WALLOPS ISLAND, Va. (AP/WAVY) — NASA released an initial damage assessment Wednesday evening, following Tuesday’s liftoff explosion of the Antares rocket.
The launch pad at Wallops Flight Facility was damaged, as well as support buildings and other equipment nearest to the pad. But after a preliminary investigation conducted from an airplane, a spokesperson for Orbital Sciences Corp., the company that launched the failed rocket, said damage was not as severe as was possible.
“The good news is, it appears, from preliminary observations, that the launch complex seems to have spared the worst. It seems to be in relatively good shape. Certainly there’s going to be some damage, there’s some repair work to be done, but the major elements of the launch complex seem to be okay,” explained Orbital Sciences Corp. spokesperson Barron Beneski.
NASA said the environmental effects of the explosion were largely contained to the southern third of Wallops Island. The Coast Guard and Virginia Marine Resources Commission reported no signs of water pollution.
Orbital Sciences said it hopes to know soon what caused the explosion of its Antares rocket on Tuesday, but Beneski cautioned against jumping to conclusions, despite a top-ranking company employee speculating on a conference call with investors that the engine could be to blame.
“Until we go through all the data and video and all the information that we will have at our fingertips, we just don’t know, and we aren’t prepared to say that,” Beneski told WAVY.com.
The unmanned commercial supply rocket bound for the International Space Station exploded six seconds after liftoff, with debris falling in flames over the launch site at Wallops Flight Facility. No injuries were reported, following the first catastrophic launch in NASA’s commercial spaceflight effort.
Orbital wants people around the crash site to call their Incident Response Team at 757-824-1295, if they see debris in the area.
Beneski said the debris could be contaminated by fuel that would have propelled the spacecraft, once it got into orbit. That fuel is toxic to humans. So far, NASA said none of the debris homeowners reported finding has been toxic.
Shortly after the incident, Orbital, NASA, the National Transportation Safety Board, and the FAA, formed an accident review board. They expect initial investigation of data and eyewitness accounts could take about a week.
“The rocket and the spacecraft send back to the control centers a tremendous amount of data, and that all has to be gathered up, and then our engineering team, together with NASA, pours over the data that provides a lot of information about the last moments of the Antares rocket,” Beneski explained.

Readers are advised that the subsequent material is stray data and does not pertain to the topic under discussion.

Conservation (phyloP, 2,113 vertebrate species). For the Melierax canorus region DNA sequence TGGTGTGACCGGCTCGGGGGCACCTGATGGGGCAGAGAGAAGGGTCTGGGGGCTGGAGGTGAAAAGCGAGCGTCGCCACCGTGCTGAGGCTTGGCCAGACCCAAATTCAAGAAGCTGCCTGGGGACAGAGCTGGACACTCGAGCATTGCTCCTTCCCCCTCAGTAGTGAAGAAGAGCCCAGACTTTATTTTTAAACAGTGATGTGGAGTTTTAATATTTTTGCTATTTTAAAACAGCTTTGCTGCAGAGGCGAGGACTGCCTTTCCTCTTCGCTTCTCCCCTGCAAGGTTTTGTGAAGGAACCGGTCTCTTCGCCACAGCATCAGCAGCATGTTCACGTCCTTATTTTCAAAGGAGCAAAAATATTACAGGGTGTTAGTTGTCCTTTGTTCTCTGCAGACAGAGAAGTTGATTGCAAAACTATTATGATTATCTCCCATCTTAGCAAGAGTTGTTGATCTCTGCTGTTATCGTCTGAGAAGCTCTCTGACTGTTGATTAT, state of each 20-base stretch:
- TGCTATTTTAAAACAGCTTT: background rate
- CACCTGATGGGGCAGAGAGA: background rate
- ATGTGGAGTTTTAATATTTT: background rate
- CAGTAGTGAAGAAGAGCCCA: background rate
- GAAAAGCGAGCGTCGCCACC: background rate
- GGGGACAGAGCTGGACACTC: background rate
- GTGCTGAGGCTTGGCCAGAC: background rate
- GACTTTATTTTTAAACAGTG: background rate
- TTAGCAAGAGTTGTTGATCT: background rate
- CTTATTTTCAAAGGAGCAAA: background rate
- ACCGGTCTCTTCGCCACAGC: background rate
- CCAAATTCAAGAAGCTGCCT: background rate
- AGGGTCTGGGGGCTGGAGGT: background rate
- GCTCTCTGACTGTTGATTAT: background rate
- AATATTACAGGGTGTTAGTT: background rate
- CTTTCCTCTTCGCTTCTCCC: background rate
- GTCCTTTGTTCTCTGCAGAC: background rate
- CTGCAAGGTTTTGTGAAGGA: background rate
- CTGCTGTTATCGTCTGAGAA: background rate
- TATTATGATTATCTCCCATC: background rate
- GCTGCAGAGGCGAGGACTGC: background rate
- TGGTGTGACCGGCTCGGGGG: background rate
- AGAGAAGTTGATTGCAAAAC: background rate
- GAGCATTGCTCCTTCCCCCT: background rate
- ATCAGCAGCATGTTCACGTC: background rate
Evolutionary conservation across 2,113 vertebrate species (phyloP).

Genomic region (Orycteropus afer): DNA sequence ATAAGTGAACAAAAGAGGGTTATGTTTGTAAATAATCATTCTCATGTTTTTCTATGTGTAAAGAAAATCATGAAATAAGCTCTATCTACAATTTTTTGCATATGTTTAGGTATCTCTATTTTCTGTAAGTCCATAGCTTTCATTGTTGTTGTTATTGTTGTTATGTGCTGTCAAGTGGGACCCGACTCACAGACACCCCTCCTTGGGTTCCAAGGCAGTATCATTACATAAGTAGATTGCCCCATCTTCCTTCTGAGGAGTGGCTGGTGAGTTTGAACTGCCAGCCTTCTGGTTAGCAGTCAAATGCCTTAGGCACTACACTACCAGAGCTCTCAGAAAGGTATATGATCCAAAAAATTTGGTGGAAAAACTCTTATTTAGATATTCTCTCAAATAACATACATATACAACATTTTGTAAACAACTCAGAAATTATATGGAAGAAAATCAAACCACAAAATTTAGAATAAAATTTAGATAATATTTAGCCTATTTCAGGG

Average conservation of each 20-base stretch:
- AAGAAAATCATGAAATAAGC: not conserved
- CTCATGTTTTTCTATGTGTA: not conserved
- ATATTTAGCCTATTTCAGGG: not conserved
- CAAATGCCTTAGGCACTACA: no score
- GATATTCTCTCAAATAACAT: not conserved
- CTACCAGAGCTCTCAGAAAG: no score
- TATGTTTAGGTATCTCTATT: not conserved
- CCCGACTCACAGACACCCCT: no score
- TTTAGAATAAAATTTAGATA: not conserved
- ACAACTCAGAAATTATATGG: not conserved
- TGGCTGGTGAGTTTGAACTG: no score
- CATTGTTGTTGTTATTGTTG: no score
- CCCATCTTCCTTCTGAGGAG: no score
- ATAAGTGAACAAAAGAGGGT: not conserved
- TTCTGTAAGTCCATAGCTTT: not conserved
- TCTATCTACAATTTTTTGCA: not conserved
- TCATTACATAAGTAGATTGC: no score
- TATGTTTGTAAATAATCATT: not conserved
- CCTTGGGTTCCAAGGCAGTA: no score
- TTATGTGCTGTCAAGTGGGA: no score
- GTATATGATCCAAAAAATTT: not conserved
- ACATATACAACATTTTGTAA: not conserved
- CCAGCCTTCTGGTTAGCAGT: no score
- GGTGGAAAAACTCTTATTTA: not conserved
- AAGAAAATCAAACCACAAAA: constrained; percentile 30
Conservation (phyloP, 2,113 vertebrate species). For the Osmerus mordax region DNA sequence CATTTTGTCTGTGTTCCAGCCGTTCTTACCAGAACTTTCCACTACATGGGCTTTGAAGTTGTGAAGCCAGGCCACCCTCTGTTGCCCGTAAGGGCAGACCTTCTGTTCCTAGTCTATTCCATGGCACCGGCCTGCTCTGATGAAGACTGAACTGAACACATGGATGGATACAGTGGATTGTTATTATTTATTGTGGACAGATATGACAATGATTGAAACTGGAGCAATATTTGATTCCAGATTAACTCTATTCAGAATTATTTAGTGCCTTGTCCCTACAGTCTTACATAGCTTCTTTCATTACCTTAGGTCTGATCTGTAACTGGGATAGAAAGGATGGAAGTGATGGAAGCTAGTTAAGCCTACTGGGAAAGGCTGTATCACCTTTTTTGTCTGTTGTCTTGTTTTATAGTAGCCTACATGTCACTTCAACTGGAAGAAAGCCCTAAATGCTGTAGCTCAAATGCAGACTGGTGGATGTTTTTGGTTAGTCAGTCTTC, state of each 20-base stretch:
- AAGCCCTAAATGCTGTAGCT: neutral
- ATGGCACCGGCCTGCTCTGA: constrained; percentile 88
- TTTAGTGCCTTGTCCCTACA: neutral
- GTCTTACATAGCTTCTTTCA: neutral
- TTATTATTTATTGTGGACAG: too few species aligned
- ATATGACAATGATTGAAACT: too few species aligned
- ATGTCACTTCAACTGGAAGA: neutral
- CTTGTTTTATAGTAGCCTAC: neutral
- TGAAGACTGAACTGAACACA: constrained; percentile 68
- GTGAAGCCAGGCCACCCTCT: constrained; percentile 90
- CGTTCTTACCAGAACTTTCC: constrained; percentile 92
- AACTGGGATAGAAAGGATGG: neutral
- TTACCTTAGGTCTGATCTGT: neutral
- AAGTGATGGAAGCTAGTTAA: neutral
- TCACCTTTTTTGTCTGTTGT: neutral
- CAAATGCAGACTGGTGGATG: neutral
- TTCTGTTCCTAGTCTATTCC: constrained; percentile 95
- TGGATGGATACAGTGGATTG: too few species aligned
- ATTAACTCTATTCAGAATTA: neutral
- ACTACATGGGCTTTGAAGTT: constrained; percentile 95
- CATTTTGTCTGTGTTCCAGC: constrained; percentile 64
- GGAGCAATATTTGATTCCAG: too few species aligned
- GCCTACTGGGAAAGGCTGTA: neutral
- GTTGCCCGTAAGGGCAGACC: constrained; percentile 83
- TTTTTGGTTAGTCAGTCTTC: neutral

Orbital’s investigative team was out at Wallops Wednesday, searching for debris itself, assessing damage and focusing on recovery efforts. NASA said the response team will open the area of Wallops Island north of the flagpole, opposite the launch pad location, sot he Navy can return to work there.
Orbital said it will not fly again until it finds out what went wrong with the rocket and until the problem is fixed.
“We will come back to Wallops Island. We will fly again, and as soon as we can safely with confidence, and as soon as we can start delivery cargo to the space station,” Orbital’s executive vice president Frank Culbertson said.
Lieut. Gov. Ralph Norman said the flop is just a temporary setback.
“As NASA continues its investigation into this occurrence, there will be lessons learned, and I am confident that future missions to the International Space Station will resume at NASA Wallops,” he said.
Orbital said repairing the launch pad at Wallops Island is a high priority before its rockets are back in the air.
“Right now, this is only pad certified for launching the Antares rocket. So, repairing it will be one of the our highest priorities. We’ll work very closely with the State of Virginia, with NASA to make sure that is done as quickly and as safely as possible,” Culbertson said.
The accident is sure to draw criticism over the space agency’s growing reliance on private U.S. companies in this post-shuttle effort. NASA is paying billions of dollars to Orbital Sciences Corp. and the SpaceX company to make deliveries to the International Space Station, and it’s counting on SpaceX and Boeing to start flying U.S. astronauts to the orbiting lab as early as 2017.